The goal of the VPDS is to help develop means of targeting virus reservoirs and reducing disease progression in people living with HIV. One path toward this goal is to clarify the fundamental biology of HIV persistence during antiretroviral therapy (ART). Motivated by the genetic and functional diversity within key cellular reservoirs for the virus, we are developing high-throughput methods for characterizing large numbers of single cells and viruses in great detail. Topics under investigation include the unique genetic programs expressed by infected cells; heterogeneity among individual infected cells as measured using “omics” tools; and the use of virus genetic analysis to detect critical events that may not be directly observable in vivo. We are investigating these issues both in individuals treated with standard-of-care ART and in study participants receiving experimental HIV cure-directed therapies.
Dr. Boritz began his HIV research career in the mid-1990s as a summer student in the laboratory of Dr. John K. Rose. An interest in fundamental and translational studies of host-virus interactions then led him to pursue combined M.D./Ph.D. training at University of Colorado Health Sciences Center in Denver. He completed his Ph.D. in the Immunology Program studying HIV-specific CD4 T-cell responses with Dr. Cara Wilson. After an internship and residency in Internal Medicine at Johns Hopkins Hospital, he came to NIAID as a fellow in infectious diseases. Following the clinical portion of his fellowship, he joined Dr. Daniel Douek's laboratory at Vaccine Research Center, where he worked to understand the cellular and molecular events that allow HIV reservoirs to persist in vivo. He joined the NIH faculty to establish the VPDS in 2017.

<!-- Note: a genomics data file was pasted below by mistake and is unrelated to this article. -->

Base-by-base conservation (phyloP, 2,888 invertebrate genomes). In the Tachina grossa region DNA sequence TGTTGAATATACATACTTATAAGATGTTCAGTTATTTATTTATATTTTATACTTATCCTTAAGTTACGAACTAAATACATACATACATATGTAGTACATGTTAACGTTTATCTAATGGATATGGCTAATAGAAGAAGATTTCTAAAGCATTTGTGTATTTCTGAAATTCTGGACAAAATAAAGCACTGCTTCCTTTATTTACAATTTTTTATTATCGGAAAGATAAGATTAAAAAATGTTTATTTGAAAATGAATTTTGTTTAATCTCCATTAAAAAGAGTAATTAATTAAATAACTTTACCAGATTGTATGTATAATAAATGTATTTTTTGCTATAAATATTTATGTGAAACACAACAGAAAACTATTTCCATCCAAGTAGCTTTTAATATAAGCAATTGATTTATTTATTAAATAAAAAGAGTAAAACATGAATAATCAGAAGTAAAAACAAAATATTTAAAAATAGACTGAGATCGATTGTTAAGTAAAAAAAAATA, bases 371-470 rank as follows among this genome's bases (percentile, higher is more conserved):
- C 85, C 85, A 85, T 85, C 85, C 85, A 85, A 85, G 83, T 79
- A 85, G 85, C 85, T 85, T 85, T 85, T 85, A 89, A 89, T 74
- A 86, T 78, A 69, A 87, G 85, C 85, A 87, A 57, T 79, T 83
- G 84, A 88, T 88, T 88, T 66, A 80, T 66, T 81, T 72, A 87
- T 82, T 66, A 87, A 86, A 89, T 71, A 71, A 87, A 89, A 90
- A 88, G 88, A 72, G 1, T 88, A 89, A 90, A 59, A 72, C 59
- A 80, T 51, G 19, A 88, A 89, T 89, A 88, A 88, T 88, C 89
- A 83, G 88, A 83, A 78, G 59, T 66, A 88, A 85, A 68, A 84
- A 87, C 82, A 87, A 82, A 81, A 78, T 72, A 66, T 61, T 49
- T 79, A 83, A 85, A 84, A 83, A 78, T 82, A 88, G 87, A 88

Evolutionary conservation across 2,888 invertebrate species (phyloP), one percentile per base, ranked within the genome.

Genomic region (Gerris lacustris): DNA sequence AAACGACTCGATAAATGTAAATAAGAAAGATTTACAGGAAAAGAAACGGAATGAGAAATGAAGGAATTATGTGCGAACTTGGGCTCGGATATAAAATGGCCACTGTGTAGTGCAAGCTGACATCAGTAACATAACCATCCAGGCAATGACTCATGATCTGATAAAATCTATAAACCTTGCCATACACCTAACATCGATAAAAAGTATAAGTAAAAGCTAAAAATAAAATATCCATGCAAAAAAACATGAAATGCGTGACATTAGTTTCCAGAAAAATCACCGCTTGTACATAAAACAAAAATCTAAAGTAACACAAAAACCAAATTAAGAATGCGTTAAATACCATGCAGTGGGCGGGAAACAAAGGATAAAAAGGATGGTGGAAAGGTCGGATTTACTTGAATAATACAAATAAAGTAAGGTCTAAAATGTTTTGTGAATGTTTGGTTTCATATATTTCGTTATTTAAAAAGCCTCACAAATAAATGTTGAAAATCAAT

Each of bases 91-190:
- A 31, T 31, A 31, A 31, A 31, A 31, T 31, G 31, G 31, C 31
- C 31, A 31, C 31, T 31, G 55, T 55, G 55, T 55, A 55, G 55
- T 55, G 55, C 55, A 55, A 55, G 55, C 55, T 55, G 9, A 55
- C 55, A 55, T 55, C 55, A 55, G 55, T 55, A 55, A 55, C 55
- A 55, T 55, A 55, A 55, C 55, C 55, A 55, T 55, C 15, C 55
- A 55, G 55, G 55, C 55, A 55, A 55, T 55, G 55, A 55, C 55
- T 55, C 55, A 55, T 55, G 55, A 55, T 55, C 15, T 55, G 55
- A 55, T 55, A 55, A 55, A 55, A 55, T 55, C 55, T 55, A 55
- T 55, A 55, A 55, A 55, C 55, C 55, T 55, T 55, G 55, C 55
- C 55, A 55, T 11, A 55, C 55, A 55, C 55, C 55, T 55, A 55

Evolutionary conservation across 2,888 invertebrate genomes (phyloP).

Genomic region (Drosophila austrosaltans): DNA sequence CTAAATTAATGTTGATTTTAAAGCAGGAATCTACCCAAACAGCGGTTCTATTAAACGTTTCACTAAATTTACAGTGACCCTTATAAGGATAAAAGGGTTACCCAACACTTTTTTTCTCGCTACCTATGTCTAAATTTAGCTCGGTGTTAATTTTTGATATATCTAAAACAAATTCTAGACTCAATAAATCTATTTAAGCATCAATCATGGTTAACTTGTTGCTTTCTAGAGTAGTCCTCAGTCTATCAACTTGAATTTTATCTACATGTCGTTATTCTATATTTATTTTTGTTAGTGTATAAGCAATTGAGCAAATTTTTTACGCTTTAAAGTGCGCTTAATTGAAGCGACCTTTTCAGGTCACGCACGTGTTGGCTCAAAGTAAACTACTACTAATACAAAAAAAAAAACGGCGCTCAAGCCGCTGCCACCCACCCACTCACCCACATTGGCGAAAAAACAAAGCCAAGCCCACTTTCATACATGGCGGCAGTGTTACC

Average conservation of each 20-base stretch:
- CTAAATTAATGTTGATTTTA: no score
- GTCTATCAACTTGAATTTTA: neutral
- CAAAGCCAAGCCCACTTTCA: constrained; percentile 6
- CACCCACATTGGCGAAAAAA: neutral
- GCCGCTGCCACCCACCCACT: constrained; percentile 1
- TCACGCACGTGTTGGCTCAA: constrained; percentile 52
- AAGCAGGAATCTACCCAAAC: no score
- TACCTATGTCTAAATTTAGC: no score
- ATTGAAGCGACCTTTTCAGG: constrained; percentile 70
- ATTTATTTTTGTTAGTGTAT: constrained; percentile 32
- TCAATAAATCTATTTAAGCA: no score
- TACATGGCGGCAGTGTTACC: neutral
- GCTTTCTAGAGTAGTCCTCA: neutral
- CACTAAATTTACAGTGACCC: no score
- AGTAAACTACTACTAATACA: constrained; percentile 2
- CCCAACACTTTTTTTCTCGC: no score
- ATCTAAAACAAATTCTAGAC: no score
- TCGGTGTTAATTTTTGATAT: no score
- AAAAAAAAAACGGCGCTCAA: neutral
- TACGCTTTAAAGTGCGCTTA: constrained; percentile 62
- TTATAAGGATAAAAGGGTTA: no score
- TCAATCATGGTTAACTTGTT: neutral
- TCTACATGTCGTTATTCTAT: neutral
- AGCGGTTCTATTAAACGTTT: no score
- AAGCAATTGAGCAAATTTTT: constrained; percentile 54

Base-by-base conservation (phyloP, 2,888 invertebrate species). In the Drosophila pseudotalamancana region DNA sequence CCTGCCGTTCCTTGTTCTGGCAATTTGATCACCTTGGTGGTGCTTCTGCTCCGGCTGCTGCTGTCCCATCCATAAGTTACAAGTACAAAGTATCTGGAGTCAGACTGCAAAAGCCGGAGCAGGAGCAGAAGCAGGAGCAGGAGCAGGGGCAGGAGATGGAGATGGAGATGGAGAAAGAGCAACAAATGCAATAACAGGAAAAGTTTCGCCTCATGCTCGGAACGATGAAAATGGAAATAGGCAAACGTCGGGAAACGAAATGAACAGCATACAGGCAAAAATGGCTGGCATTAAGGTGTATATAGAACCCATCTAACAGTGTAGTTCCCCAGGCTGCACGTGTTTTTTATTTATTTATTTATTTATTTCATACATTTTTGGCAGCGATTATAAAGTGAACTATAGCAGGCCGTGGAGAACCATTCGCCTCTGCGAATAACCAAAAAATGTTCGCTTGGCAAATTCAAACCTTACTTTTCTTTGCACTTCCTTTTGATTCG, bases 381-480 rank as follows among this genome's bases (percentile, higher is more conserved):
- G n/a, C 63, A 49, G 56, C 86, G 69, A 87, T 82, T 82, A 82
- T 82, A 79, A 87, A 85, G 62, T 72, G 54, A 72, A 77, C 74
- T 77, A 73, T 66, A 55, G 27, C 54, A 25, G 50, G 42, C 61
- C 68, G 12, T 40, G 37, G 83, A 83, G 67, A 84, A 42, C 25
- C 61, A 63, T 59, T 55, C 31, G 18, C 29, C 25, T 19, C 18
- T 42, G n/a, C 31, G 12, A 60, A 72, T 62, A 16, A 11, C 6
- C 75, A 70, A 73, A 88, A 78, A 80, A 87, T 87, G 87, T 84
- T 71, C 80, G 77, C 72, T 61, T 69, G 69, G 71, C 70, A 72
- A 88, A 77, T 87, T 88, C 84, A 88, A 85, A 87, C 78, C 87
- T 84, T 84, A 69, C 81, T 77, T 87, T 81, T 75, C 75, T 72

- Ko SH, Bayat Mokhtari E, Mudvari P, Stein S, Stringham CD, Wagner D, Ramelli S, Ramos-Benitez MJ, Strich JR, Davey RT Jr, Zhou T, Misasi J, Kwong PD, Chertow DS, Sullivan NJ, Boritz EA. High-throughput, single-copy sequencing reveals SARS-CoV-2 spike variants coincident with mounting humoral immunity during acute COVID-19. PLoS Pathog. 2021;17(4):e1009431.
- Pérez L, Anderson J, Chipman J, Thorkelson A, Chun TW, Moir S, Haase AT, Douek DC, Schacker TW, Boritz EA. Conflicting evidence for HIV enrichment in CD32+ CD4 T cells. Nature. 2018;561(7723):E9-E16.
- Boritz EA, Darko S, Swaszek L, Wolf G, Wells D, Wu X, Henry AR, Laboune F, Hu J, Ambrozak D, Hughes MS, Hoh R, Casazza JP, Vostal A, Bunis D, Nganou-Makamdop K, Lee JS, Migueles SA, Koup RA, Connors M, Moir S, Schacker T, Maldarelli F, Hughes SH, Deeks SG, Douek DC. Multiple Origins of Virus Persistence during Natural Control of HIV Infection. Cell. 2016;166(4):1004-1015.
- Petrovas C, Ferrando-Martinez S, Gerner MY, Casazza JP, Pegu A, Deleage C, Cooper A, Hataye J, Andrews S, Ambrozak D, Del Río Estrada PM, Boritz E, Paris R, Moysi E, Boswell KL, Ruiz-Mateos E, Vagios I, Leal M, Ablanedo-Terrazas Y, Rivero A, Gonzalez-Hernandez LA, McDermott AB, Moir S, Reyes-Terán G, Docobo F, Pantaleo G, Douek DC, Betts MR, Estes JD, Germain RN, Mascola JR, Koup RA. Follicular CD8 T cells accumulate in HIV infection and can kill infected cells in vitro via bispecific antibodies. Sci Transl Med. 2017;9(373).
- Hiener B, Horsburgh BA, Eden JS, Barton K, Schlub TE, Lee E, von Stockenstrom S, Odevall L, Milush JM, Liegler T, Sinclair E, Hoh R, Boritz EA, Douek D, Fromentin R, Chomont N, Deeks SG, Hecht FM, Palmer S. Identification of Genetically Intact HIV-1 Proviruses in Specific CD4+ T Cells from Effectively Treated Participants. Cell Rep. 2017;21(3):813-822.
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This page was last updated on Tuesday, September 7, 2021